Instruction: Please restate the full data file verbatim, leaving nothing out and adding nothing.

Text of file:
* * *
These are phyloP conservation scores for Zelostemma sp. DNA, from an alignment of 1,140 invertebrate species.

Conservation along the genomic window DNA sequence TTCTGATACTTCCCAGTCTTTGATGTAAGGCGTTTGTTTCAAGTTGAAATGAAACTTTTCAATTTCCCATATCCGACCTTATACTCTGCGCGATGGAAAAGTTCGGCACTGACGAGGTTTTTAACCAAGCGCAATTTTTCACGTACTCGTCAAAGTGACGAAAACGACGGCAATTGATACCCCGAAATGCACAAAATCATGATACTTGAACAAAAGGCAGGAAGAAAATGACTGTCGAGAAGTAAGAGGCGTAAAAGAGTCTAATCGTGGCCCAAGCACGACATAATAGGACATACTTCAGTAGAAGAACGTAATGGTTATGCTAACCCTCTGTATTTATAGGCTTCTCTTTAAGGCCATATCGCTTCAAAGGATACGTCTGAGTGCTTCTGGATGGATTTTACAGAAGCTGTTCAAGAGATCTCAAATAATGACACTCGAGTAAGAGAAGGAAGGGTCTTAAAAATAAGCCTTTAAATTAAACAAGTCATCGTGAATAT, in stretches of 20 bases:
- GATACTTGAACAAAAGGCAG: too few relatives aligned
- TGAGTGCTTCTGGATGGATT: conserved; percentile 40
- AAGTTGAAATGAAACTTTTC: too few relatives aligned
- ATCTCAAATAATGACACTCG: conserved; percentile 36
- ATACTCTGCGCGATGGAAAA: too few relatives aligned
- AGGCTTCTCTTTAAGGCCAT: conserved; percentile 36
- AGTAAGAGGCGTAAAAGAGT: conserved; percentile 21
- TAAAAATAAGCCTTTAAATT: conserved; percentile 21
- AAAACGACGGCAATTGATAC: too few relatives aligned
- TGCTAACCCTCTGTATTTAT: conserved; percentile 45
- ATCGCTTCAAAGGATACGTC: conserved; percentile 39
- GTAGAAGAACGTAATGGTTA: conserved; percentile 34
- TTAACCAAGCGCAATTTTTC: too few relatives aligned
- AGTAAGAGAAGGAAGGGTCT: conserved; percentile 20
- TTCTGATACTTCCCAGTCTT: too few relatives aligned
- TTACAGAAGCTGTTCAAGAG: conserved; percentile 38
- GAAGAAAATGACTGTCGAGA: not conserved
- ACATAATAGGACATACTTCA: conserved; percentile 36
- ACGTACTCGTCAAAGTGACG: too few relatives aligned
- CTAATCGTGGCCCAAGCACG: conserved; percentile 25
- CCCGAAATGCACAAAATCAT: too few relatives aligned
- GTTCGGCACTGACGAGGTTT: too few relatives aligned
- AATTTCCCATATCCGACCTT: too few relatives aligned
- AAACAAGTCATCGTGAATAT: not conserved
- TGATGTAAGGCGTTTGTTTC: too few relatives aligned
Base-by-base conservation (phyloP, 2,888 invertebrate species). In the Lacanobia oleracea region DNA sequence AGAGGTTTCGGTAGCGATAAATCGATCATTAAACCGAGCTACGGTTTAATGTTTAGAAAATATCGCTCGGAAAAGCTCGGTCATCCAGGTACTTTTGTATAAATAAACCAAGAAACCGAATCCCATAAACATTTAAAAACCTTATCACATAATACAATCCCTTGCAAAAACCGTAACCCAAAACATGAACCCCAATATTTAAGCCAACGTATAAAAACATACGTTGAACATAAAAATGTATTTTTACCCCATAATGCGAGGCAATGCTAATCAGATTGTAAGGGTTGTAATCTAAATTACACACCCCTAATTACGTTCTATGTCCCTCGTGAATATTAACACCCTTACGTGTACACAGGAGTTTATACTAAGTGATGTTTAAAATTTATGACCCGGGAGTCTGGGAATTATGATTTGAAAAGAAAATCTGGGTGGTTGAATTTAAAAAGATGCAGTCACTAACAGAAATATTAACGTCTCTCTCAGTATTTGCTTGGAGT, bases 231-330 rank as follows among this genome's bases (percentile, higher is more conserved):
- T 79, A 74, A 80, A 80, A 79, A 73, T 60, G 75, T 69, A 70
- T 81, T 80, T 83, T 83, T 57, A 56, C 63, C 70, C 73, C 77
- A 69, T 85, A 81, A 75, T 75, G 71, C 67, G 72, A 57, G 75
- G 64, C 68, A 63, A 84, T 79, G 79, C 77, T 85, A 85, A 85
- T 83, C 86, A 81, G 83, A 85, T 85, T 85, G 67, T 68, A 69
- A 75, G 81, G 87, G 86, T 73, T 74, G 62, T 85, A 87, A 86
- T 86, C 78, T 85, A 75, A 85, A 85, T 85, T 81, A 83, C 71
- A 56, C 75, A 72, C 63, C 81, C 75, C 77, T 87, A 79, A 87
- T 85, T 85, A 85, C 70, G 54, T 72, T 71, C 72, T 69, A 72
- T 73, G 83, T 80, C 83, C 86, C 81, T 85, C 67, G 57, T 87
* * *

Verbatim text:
These are phyloP conservation scores for Zelostemma sp. DNA, from an alignment of 1,140 invertebrate species.

Conservation along the genomic window DNA sequence TTCTGATACTTCCCAGTCTTTGATGTAAGGCGTTTGTTTCAAGTTGAAATGAAACTTTTCAATTTCCCATATCCGACCTTATACTCTGCGCGATGGAAAAGTTCGGCACTGACGAGGTTTTTAACCAAGCGCAATTTTTCACGTACTCGTCAAAGTGACGAAAACGACGGCAATTGATACCCCGAAATGCACAAAATCATGATACTTGAACAAAAGGCAGGAAGAAAATGACTGTCGAGAAGTAAGAGGCGTAAAAGAGTCTAATCGTGGCCCAAGCACGACATAATAGGACATACTTCAGTAGAAGAACGTAATGGTTATGCTAACCCTCTGTATTTATAGGCTTCTCTTTAAGGCCATATCGCTTCAAAGGATACGTCTGAGTGCTTCTGGATGGATTTTACAGAAGCTGTTCAAGAGATCTCAAATAATGACACTCGAGTAAGAGAAGGAAGGGTCTTAAAAATAAGCCTTTAAATTAAACAAGTCATCGTGAATAT, in stretches of 20 bases:
- GATACTTGAACAAAAGGCAG: too few relatives aligned
- TGAGTGCTTCTGGATGGATT: conserved; percentile 40
- AAGTTGAAATGAAACTTTTC: too few relatives aligned
- ATCTCAAATAATGACACTCG: conserved; percentile 36
- ATACTCTGCGCGATGGAAAA: too few relatives aligned
- AGGCTTCTCTTTAAGGCCAT: conserved; percentile 36
- AGTAAGAGGCGTAAAAGAGT: conserved; percentile 21
- TAAAAATAAGCCTTTAAATT: conserved; percentile 21
- AAAACGACGGCAATTGATAC: too few relatives aligned
- TGCTAACCCTCTGTATTTAT: conserved; percentile 45
- ATCGCTTCAAAGGATACGTC: conserved; percentile 39
- GTAGAAGAACGTAATGGTTA: conserved; percentile 34
- TTAACCAAGCGCAATTTTTC: too few relatives aligned
- AGTAAGAGAAGGAAGGGTCT: conserved; percentile 20
- TTCTGATACTTCCCAGTCTT: too few relatives aligned
- TTACAGAAGCTGTTCAAGAG: conserved; percentile 38
- GAAGAAAATGACTGTCGAGA: not conserved
- ACATAATAGGACATACTTCA: conserved; percentile 36
- ACGTACTCGTCAAAGTGACG: too few relatives aligned
- CTAATCGTGGCCCAAGCACG: conserved; percentile 25
- CCCGAAATGCACAAAATCAT: too few relatives aligned
- GTTCGGCACTGACGAGGTTT: too few relatives aligned
- AATTTCCCATATCCGACCTT: too few relatives aligned
- AAACAAGTCATCGTGAATAT: not conserved
- TGATGTAAGGCGTTTGTTTC: too few relatives aligned
Base-by-base conservation (phyloP, 2,888 invertebrate species). In the Lacanobia oleracea region DNA sequence AGAGGTTTCGGTAGCGATAAATCGATCATTAAACCGAGCTACGGTTTAATGTTTAGAAAATATCGCTCGGAAAAGCTCGGTCATCCAGGTACTTTTGTATAAATAAACCAAGAAACCGAATCCCATAAACATTTAAAAACCTTATCACATAATACAATCCCTTGCAAAAACCGTAACCCAAAACATGAACCCCAATATTTAAGCCAACGTATAAAAACATACGTTGAACATAAAAATGTATTTTTACCCCATAATGCGAGGCAATGCTAATCAGATTGTAAGGGTTGTAATCTAAATTACACACCCCTAATTACGTTCTATGTCCCTCGTGAATATTAACACCCTTACGTGTACACAGGAGTTTATACTAAGTGATGTTTAAAATTTATGACCCGGGAGTCTGGGAATTATGATTTGAAAAGAAAATCTGGGTGGTTGAATTTAAAAAGATGCAGTCACTAACAGAAATATTAACGTCTCTCTCAGTATTTGCTTGGAGT, bases 231-330 rank as follows among this genome's bases (percentile, higher is more conserved):
- T 79, A 74, A 80, A 80, A 79, A 73, T 60, G 75, T 69, A 70
- T 81, T 80, T 83, T 83, T 57, A 56, C 63, C 70, C 73, C 77
- A 69, T 85, A 81, A 75, T 75, G 71, C 67, G 72, A 57, G 75
- G 64, C 68, A 63, A 84, T 79, G 79, C 77, T 85, A 85, A 85
- T 83, C 86, A 81, G 83, A 85, T 85, T 85, G 67, T 68, A 69
- A 75, G 81, G 87, G 86, T 73, T 74, G 62, T 85, A 87, A 86
- T 86, C 78, T 85, A 75, A 85, A 85, T 85, T 81, A 83, C 71
- A 56, C 75, A 72, C 63, C 81, C 75, C 77, T 87, A 79, A 87
- T 85, T 85, A 85, C 70, G 54, T 72, T 71, C 72, T 69, A 72
- T 73, G 83, T 80, C 83, C 86, C 81, T 85, C 67, G 57, T 87